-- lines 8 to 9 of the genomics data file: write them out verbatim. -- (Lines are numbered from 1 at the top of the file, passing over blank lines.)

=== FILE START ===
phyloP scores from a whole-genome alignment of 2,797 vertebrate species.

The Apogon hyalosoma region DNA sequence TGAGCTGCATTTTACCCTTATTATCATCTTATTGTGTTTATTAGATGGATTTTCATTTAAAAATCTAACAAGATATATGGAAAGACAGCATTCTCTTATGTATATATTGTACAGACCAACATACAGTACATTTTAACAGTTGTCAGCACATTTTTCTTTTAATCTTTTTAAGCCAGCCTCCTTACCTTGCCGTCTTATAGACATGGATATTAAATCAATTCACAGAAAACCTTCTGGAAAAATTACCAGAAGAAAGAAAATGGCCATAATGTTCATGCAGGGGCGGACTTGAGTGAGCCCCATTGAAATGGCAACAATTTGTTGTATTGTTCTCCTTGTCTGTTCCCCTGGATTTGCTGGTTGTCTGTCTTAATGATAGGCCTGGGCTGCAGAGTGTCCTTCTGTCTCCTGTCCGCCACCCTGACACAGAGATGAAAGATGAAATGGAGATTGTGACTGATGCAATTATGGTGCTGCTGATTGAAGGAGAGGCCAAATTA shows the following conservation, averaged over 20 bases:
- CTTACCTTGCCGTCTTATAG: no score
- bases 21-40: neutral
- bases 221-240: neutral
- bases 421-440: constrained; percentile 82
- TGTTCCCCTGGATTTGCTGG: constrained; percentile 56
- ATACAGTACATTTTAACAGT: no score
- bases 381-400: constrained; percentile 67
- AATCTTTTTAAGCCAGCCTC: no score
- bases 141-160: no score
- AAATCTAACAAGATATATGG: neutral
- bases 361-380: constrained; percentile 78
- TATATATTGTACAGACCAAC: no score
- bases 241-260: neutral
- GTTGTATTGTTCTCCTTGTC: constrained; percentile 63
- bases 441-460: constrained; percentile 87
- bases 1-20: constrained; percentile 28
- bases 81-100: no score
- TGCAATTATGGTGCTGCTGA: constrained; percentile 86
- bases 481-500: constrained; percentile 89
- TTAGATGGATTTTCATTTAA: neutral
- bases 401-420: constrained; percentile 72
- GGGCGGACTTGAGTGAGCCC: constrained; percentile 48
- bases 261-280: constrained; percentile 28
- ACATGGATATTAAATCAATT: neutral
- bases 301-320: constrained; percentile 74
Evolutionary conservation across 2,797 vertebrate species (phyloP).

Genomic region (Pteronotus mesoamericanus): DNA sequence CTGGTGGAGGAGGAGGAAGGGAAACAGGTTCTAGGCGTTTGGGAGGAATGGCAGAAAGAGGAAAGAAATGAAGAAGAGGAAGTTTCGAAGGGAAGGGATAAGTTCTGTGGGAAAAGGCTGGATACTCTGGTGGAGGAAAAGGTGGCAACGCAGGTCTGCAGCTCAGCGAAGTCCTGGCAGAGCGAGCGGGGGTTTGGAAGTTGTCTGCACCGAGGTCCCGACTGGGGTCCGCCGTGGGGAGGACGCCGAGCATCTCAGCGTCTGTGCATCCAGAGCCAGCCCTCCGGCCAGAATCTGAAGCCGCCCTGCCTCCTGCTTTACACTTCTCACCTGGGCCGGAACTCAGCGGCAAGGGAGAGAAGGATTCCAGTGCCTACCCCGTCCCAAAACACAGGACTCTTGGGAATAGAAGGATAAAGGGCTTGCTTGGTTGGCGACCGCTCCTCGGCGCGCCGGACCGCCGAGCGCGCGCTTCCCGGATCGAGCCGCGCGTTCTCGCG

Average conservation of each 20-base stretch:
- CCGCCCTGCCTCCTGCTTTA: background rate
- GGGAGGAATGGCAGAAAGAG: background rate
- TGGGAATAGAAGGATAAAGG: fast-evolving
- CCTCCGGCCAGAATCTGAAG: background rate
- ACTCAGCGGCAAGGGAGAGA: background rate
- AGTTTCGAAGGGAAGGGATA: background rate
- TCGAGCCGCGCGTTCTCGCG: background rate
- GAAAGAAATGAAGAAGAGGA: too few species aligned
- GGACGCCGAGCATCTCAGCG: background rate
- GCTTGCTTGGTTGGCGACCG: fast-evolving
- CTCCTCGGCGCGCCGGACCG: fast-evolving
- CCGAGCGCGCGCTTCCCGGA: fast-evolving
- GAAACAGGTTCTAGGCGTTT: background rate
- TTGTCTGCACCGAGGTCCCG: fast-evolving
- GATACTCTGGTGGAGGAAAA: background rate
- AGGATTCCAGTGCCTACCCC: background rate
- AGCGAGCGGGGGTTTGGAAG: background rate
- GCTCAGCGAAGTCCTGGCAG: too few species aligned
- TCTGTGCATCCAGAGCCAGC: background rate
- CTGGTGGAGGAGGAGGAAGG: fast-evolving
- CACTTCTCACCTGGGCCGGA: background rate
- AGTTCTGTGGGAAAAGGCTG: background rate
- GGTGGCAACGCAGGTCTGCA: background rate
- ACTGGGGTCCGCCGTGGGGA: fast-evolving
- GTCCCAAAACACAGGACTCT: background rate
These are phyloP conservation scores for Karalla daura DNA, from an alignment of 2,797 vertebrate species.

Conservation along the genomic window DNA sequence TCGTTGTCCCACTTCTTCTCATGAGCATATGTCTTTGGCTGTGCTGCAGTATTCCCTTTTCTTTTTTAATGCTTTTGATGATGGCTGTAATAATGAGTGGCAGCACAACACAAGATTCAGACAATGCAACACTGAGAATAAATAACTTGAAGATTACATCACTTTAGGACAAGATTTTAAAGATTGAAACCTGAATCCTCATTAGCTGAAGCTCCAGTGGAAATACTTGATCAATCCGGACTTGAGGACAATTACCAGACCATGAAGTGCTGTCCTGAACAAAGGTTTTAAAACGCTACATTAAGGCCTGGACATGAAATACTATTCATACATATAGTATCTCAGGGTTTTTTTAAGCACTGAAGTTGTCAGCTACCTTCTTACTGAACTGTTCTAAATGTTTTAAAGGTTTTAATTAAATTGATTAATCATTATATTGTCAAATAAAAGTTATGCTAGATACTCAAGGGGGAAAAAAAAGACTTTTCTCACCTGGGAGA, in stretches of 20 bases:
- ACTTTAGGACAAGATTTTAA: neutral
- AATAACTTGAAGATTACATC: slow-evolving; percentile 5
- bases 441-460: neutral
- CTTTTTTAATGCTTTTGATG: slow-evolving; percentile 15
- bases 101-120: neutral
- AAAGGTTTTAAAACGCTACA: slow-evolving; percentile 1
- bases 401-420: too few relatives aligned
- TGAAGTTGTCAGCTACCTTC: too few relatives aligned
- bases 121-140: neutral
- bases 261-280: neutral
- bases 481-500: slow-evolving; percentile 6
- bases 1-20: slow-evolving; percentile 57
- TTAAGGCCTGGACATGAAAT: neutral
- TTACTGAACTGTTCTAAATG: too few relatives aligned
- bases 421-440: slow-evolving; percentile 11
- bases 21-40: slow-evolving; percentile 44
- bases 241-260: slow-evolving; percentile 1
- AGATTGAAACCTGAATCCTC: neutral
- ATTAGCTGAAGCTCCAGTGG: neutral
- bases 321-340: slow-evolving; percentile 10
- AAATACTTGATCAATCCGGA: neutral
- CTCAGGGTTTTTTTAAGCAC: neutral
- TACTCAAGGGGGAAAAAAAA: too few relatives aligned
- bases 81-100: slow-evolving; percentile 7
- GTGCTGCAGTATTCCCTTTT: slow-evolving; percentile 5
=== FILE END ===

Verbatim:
- ATACAGTACATTTTAACAGT: no score
- bases 381-400: constrained; percentile 67